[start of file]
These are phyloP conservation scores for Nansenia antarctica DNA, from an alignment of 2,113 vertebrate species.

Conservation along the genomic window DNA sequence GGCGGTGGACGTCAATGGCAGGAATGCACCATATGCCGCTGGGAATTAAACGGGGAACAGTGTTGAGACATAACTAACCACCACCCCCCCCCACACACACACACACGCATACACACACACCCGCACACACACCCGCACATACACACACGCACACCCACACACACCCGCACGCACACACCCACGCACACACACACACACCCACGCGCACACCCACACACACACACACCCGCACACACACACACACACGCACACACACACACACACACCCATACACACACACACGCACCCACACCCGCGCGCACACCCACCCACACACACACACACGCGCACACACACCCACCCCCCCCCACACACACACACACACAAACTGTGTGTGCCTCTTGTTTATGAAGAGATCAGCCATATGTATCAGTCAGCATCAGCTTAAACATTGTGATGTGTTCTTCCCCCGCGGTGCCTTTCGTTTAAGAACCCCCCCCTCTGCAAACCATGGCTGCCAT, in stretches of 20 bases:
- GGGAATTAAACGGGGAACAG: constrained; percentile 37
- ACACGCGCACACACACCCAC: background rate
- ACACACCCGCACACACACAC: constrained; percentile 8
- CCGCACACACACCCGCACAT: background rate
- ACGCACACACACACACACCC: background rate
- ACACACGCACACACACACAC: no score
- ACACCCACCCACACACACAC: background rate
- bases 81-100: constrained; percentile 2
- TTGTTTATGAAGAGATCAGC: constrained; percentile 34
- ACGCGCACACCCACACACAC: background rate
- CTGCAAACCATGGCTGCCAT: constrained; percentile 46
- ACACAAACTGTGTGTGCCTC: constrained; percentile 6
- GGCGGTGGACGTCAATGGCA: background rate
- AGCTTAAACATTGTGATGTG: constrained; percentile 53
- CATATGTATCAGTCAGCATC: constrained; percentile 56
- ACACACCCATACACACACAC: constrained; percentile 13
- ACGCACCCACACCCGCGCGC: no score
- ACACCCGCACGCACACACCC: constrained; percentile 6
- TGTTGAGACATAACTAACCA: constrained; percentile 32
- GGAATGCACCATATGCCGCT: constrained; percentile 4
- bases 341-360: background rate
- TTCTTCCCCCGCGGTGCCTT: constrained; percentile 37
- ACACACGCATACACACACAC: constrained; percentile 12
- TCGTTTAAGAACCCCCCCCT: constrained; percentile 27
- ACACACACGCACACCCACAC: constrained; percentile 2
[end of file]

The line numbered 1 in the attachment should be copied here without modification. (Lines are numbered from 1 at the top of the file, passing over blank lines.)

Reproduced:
These are phyloP conservation scores for Nansenia antarctica DNA, from an alignment of 2,113 vertebrate species.